Wednesday, February 29, 2012

Virginia Government Violates Doctor-Patient Relationship

There are laws that regulate the doctor-patient relationship that are helpful, like the legal requirement to report possible child abuse, but proposed Virginia law HB462 interferes with a doctor's ability to make the best medical decision for patients.  In addition, this law affects women only -- no man will ever undergo an ultrasound to determine pregnancy. 

The bill was passed by the Virginia Senate (21-19) and now goes to the House of Delegates for a vote.  According to the Virginia Pilot, Virginia Governor Bob McDonnell will sign the bill and said,
"I think women have a right to know all of the medical information before they make decisions." (Virginia Pilot article)
Obviously, Gov. McDonnell knows nothing about early pregnancy or ultrasounds.  According to Dr. Ralph Northam, a Virginia Senator, an abdominal, or non-invasive, ultrasound will not provide a clear picture of the fetus in early pregnancy.  Sen. Northam, a Democrat, views HB462 as an invasion of privacy.
"...the last thing our society needs is a bunch of nonmedical politicians mandating invasive medical procedures and telling doctors that their extensive medical training does not qualify them to do what is in the best interest of the individuals under their care. This isn't about whether you're pro-choice or opposed to abortion; it's about having less government in our lives and trusting women and their doctors to be the best protectors of life and health." (Link)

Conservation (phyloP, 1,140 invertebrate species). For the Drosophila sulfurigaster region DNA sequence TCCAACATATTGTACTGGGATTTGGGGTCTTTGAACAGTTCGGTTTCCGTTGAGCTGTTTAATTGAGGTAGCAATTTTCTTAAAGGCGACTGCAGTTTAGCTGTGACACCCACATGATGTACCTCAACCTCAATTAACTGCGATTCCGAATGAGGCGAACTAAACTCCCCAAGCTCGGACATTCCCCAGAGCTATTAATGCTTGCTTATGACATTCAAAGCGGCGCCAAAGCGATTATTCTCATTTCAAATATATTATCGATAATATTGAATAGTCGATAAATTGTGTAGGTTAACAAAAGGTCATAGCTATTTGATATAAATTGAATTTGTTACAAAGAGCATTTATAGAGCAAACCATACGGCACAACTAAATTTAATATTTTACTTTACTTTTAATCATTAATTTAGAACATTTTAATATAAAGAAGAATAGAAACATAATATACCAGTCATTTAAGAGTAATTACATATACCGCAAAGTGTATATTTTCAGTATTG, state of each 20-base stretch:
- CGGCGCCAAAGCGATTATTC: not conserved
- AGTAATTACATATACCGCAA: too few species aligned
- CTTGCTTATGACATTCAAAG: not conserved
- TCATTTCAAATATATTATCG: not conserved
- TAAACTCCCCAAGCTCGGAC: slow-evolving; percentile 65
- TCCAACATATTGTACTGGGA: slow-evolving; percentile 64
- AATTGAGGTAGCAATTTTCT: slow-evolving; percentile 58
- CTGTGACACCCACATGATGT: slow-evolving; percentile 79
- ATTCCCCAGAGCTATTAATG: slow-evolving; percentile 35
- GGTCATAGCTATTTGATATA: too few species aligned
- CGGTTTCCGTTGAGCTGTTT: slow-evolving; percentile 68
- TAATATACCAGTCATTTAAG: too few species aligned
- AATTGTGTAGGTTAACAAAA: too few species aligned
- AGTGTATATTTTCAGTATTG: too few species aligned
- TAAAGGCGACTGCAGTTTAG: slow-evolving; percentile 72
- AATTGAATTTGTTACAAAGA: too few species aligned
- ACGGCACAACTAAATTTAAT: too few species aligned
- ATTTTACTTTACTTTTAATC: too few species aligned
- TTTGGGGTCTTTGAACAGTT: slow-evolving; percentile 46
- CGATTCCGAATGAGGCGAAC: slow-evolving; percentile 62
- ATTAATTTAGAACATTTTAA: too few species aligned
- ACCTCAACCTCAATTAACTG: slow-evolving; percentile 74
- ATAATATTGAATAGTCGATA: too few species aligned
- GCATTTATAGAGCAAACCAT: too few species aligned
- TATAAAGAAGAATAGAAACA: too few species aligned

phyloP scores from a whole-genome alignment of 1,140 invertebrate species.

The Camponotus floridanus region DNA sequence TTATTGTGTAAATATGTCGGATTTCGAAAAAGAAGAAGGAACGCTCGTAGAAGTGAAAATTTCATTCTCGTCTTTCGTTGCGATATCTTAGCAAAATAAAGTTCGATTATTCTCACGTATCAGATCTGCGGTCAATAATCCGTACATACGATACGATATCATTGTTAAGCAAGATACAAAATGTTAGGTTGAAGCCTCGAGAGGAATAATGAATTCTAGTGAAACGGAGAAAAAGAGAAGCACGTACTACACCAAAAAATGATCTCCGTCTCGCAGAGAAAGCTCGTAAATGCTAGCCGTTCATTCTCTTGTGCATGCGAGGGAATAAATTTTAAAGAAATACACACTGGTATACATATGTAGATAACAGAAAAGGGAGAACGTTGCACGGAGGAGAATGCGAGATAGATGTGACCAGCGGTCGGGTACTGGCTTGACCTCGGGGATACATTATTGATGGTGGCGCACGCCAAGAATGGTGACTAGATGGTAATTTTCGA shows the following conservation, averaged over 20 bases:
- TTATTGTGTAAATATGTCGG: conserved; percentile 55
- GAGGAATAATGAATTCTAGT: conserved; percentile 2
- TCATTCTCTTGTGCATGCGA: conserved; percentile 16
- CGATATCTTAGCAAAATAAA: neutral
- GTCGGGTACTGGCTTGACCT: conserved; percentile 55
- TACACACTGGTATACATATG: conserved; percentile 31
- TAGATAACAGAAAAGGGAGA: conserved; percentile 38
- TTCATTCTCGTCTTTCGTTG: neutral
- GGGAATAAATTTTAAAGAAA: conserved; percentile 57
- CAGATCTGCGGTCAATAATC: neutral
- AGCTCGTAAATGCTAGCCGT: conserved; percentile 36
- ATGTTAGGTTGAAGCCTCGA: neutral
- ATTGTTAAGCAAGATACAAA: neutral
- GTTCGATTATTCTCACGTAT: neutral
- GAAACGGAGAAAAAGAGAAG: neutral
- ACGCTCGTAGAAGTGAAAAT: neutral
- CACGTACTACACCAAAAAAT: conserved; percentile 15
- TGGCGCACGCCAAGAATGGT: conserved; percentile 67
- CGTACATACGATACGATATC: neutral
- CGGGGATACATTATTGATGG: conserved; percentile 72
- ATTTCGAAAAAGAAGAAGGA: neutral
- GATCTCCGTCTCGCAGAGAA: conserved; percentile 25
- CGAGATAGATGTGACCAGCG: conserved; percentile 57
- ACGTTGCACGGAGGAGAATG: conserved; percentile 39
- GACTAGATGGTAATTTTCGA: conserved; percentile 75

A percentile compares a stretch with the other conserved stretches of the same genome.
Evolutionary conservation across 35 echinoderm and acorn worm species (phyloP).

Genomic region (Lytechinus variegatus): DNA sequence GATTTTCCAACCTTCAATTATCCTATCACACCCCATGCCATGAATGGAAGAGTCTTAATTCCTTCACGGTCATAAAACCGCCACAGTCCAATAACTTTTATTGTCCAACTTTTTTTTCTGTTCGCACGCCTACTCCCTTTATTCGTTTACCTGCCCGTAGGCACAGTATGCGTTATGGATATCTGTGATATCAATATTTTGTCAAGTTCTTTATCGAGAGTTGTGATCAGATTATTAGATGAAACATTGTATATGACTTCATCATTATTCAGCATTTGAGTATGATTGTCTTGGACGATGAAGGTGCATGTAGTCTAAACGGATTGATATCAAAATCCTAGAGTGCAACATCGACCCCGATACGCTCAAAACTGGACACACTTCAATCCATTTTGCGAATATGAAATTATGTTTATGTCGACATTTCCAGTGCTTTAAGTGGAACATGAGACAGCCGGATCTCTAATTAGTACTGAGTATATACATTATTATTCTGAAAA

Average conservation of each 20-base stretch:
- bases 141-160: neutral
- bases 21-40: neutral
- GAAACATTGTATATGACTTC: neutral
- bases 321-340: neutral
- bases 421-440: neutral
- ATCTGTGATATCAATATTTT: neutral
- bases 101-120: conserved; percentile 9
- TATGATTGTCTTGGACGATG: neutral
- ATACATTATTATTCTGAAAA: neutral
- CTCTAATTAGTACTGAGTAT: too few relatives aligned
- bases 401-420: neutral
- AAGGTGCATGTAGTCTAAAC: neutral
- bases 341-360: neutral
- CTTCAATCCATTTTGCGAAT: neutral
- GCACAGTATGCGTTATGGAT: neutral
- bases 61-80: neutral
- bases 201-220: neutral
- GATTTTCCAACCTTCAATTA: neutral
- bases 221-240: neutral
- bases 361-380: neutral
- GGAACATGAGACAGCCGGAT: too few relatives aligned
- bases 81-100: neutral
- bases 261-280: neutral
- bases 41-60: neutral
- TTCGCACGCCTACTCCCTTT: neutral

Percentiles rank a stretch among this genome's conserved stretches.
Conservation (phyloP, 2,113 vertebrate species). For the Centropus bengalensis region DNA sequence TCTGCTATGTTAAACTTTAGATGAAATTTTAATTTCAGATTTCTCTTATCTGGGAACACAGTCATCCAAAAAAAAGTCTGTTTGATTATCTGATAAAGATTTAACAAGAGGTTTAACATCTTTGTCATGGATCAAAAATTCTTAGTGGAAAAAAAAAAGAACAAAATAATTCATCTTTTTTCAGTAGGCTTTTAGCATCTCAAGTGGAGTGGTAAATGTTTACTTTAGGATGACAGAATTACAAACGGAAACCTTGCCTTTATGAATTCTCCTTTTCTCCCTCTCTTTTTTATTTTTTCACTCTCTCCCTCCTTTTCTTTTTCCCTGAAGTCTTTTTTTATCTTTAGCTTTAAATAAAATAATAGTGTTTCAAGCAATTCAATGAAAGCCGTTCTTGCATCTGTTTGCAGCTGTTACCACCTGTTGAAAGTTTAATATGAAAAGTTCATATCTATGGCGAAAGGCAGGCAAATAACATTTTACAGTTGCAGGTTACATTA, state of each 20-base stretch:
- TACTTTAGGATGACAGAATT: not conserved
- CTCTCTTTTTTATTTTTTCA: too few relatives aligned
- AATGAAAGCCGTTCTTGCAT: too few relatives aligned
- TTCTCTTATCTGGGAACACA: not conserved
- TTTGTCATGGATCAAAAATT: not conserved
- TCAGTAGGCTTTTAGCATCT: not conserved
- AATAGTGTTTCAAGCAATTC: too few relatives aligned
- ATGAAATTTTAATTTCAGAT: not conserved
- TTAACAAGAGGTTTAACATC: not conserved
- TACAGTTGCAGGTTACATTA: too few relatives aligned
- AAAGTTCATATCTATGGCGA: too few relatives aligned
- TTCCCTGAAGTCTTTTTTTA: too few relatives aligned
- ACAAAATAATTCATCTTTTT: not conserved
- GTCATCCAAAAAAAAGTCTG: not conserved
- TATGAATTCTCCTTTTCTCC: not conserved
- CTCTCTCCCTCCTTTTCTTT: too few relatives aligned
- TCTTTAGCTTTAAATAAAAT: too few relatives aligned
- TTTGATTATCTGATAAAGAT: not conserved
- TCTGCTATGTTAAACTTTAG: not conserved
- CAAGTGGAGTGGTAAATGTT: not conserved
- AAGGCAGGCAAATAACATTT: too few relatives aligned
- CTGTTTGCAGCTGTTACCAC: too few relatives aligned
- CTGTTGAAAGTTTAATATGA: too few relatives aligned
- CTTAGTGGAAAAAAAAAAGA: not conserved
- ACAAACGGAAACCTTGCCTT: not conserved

This legislation is not about denying women access to information about her pregnancy.  Women have the option of an ultrasound prior to having an abortion.  HB462 is about government encroaching on the doctor-patient relationship and demanding an expensive test that, in most cases, is not necessary.  According to the American Pregnancy Association, doctors are more likely to use hormone levels than an ultrasound to determine the age of the fetus.

By voting for HB462, Virginia legislators are forcing their personal, moral, and/or religious beliefs on citizens.  Virginia legislators are creating a slippery slope that could lead to other forms of interference between doctor and patient. 

Here are the Virginia State Senators who voted for and against the bill to regulate the doctor's ability to provide care for patients:

Voting for HB462:

Richard Black (R-13)
Harry Blevins (R-14)
Charles Carrico (R-40)
Charles Colgan (D-29)
Thomas Garrett (R-22)
Emmett Hanger (R-24)
Stephen Martin (R-11)
Ryan McDougle (R-4)
Jeffrey McWaters (R-8)
Stephen Newman (R-23)
Thomas Norment (R-3)
Mark Obenshain (R-26)
Phillip Puckett (D-38)
Bryce Reeves (R-17)
Frank Ruff (R-15)
Ralph Smith (R-19)
William Stanley (R-20)
Walter Stosch (R-12)
Richard Stuart (R-28)
Jill Vogel (R-27)
Frank Wagner (R-7)

Voting against HB462:
George Barker (D-39)
R. Creigh Deeds (D-25)
Adam Ebbin (D-30)
John Edwards (D-21)
Barbara Favola (D-31)
Mark Herring (D-33)
Janet Howell (D-32)
Mamie Locke (D-2)
L. Louise Lucas (D-18)
David Marsden (D-37)
Henry Marsh (D-16)
A. Donald McEachin (D-9)
John Miller (D-1)
Yvonne Miller (D-5)
Ralph Northam (D-6)
J. Chapman Petersen (D-34)
Linda Puller (D-36)
Richard Saslaw (D-35)
John Watkins (R-10)

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